I had the pleasure of spending a large portion of my early childhood with two East Indian families. The mother of one of the families looked after me while my mother was at work. She had seven children, and because I was an only child at the time, I thoroughly enjoyed having so many playmates. She was also an avid cook, and introduced me to a wide array of delicious Indian foods that I crave to this day.
Many years later, when I discovered and healed my body through the practice of Ayurveda (an East Indian healing system), I learned that many of these delicious foods had the power to heal. I'd like to think of kichadis as nutritious Indian comfort food. It is a nourishing stew that is heavily used in different types of Ayurvedic cleansing programs (such as pancha karma) and typically consists of brown rice, herbs, veggies and split mung dal, which we call lentils.
There are many types of kichadis that are prepared for specific healing goals such as warming or cooling the body, improving digestion, healing the kidneys or liver, etc. I'm sharing one of my recipes for a kichadi that nourishes the liver and gallbladder. Our liver is extremely sensitive to emotions and is most affected by imbalanced emotions. From a broader perspective, our liver rules our ability to plan our lives and our gallbladder rules our capacity to make decisions. I tend to prepare this dish as my "fasting food" at the change of each season to help cleanse and rejuvenate my body, mind and emotions.
I rarely fast without food. The body needs nourishment and this delicious stew will energize and sustain us during a nourishing cleanse of our liver and gallbladder. It will be a very healthy, mild diuretic and laxative. Use organic ingredients where possible.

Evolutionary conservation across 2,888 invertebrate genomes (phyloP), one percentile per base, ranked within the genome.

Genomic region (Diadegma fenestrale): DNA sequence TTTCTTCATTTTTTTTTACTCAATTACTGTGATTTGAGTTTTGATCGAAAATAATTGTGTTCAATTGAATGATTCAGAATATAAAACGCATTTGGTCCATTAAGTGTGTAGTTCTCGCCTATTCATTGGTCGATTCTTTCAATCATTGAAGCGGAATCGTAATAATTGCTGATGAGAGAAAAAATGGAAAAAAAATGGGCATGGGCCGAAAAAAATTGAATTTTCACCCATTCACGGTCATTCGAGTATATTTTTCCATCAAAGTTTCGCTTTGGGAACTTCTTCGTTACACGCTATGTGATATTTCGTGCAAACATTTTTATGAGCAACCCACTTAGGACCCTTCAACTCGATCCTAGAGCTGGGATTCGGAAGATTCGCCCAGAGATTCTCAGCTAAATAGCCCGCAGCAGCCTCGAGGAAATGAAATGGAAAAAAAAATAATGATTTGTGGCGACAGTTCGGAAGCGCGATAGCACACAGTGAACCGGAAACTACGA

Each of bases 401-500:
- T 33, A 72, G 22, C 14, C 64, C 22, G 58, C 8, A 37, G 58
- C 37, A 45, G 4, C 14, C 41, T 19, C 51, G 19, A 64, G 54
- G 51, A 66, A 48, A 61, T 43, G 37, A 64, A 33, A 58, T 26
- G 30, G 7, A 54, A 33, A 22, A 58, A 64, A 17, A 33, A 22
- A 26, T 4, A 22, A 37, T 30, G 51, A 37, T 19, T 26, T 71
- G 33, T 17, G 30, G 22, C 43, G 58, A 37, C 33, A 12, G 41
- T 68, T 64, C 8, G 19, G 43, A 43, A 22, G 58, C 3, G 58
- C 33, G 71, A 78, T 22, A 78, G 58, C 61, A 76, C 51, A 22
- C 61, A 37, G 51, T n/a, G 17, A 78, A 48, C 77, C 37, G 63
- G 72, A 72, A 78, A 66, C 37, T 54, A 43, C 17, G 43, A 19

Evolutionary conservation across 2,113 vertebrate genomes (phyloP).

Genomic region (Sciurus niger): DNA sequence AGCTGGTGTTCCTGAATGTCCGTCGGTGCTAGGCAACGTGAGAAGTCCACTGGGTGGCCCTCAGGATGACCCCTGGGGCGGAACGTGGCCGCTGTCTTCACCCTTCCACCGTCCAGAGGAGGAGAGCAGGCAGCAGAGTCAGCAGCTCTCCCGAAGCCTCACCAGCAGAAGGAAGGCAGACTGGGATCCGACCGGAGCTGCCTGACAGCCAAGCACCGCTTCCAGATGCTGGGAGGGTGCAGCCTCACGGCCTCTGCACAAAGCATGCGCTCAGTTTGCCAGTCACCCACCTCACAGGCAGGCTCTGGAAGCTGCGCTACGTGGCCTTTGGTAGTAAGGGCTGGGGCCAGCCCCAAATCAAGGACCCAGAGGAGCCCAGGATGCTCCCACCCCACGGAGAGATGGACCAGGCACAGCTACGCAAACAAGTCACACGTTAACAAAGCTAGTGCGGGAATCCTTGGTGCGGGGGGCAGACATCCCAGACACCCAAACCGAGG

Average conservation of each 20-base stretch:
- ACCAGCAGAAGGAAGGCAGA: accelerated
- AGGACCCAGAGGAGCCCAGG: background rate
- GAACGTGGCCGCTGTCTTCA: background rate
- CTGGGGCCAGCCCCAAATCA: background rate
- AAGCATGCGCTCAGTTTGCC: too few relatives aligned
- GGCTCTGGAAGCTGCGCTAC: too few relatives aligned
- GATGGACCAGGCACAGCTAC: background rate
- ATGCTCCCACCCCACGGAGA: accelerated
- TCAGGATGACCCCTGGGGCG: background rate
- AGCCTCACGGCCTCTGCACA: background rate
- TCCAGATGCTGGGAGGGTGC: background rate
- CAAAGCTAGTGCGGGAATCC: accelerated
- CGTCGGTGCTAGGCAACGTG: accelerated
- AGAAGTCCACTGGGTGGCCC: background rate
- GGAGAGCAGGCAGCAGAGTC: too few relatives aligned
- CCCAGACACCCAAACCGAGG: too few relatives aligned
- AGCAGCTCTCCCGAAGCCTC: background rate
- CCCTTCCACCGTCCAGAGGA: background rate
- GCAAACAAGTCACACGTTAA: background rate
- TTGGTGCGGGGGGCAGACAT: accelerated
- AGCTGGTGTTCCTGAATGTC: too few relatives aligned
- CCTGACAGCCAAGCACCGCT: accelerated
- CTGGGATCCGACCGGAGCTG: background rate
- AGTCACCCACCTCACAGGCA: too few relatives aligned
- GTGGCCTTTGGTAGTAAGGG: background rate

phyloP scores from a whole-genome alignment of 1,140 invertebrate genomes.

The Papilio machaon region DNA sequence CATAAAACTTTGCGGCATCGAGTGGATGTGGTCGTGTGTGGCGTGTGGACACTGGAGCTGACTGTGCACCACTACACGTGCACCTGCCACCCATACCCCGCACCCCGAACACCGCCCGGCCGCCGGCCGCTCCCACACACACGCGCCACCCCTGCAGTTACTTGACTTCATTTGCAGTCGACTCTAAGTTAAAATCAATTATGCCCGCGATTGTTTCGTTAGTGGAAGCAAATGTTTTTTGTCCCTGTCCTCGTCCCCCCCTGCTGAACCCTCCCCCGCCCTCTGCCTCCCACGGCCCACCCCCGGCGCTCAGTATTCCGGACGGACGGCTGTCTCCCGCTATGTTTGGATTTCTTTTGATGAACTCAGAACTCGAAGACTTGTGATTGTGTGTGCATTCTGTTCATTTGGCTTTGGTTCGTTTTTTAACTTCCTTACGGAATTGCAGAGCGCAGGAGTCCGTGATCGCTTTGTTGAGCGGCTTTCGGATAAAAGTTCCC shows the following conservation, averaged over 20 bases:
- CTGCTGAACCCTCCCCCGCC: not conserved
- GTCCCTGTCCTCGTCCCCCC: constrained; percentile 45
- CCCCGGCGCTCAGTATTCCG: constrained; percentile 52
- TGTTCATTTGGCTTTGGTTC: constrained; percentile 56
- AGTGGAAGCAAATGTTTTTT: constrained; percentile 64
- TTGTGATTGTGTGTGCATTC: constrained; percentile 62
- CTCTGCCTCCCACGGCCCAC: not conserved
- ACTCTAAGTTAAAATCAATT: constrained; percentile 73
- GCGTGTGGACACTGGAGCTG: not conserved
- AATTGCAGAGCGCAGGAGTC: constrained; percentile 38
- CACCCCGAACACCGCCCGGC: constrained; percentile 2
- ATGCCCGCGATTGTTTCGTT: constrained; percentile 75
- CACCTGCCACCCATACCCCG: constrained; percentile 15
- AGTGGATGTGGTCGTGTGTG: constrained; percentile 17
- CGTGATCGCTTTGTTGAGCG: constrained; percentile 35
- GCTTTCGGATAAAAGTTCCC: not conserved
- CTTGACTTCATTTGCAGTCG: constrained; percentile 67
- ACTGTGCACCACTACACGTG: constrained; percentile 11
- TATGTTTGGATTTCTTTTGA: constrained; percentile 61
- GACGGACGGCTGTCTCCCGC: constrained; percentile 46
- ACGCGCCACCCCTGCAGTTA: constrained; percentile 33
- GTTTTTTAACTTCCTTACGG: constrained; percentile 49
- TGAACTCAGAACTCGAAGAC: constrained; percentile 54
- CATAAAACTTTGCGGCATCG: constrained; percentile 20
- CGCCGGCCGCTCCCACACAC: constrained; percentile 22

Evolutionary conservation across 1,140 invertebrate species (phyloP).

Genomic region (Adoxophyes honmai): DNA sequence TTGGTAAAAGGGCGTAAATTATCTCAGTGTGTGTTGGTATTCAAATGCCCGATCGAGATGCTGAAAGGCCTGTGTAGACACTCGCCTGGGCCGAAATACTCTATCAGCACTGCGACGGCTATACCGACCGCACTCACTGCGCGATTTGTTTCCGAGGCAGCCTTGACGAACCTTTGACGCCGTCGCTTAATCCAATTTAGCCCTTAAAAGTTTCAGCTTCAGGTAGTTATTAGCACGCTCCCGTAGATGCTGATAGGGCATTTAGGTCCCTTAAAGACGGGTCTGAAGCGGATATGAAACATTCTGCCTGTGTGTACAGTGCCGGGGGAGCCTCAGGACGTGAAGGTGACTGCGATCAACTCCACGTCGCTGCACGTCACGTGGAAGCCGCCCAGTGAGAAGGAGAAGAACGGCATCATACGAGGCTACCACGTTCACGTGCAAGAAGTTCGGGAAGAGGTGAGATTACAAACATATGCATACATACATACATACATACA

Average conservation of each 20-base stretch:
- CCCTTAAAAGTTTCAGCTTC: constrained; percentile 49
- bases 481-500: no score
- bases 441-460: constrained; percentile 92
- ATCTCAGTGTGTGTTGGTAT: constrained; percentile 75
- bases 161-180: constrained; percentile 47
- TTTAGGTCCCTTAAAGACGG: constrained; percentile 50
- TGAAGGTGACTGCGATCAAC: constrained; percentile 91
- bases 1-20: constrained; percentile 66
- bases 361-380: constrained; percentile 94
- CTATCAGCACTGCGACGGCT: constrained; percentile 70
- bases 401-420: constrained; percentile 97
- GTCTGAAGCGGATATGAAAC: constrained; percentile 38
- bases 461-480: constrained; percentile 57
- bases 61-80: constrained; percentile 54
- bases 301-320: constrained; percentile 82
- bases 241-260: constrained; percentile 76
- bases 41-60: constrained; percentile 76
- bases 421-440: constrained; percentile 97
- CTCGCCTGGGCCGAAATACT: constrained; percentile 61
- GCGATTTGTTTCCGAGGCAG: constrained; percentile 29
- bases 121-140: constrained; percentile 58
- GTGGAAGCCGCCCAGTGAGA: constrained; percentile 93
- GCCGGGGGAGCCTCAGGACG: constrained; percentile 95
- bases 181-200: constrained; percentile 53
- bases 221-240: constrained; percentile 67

1 bunch of broccoli and/or 1 bunch of dino (lacinato) kale, collards or dandelion greens, rinsed and chopped (if using dandelion greens, they will be bitter; use sparingly or use dandelion root)
1 carrot or parsnip, sliced
1 cup of amaranth (soaked for 6 hours, rinsed and drained)
1/3 cup yellow lentils (also called yellow mung dal)
6 inch slice of burdock root, peeled and chopped
1 tsp. cumin seeds
1 tsp. coriander seeds
½ tsp. black mustard seeds
2 turmeric roots, thinly sliced or 1 tsp. turmeric powder
1 TSP ginger root, shredded or 1 tsp. ginger powder
1 tsp. sea salt
1 stick kombu (rinsed)
1 TSP coriander powder
8 cups of distilled water
Stove Top Method
Place cumin, coriander and mustard seeds in a large saucepan over medium heat. Dry roast, stirring frequently until the mustard seeds pop. Cumin roasts very quickly, so I recommend want to dry roasting it separately. Add the turmeric and beans and sauté for 30 seconds. Add 6 cups of water, amaranth, kombu, burdock, ginger and dandelion root and bring to a boil, and then reduce to a simmer for an hour until amaranth is cooked (amaranth will get thick and sticky so stir often). Add the remaining water, carrot, broccoli, greens, sea salt and coriander powder. Simmer for 10 – 15 minutes or until broccoli to reached the desired texture.
Crock Pot Method
Turn crockpot on high and add 6 cups of water and all spices. Use coriander and mustard powder instead of seeds (or roast them as listed above and add to crockpot). Add all ingredients except the broccoli, carrots and greens. Cook on high for 3-4 hours or until amaranth and yellow dal are cooked. Stir each hour to keep amaranth from sticking. Turn the crock pot to low, add fresh vegetables, additional water if needed and simmer for an hour or until greens have wilted and cooked to the desired texture.
This stew will be delicious and effective even without all of the ingredients above, so don't let a missing ingredient prevent the creation of this healing stew.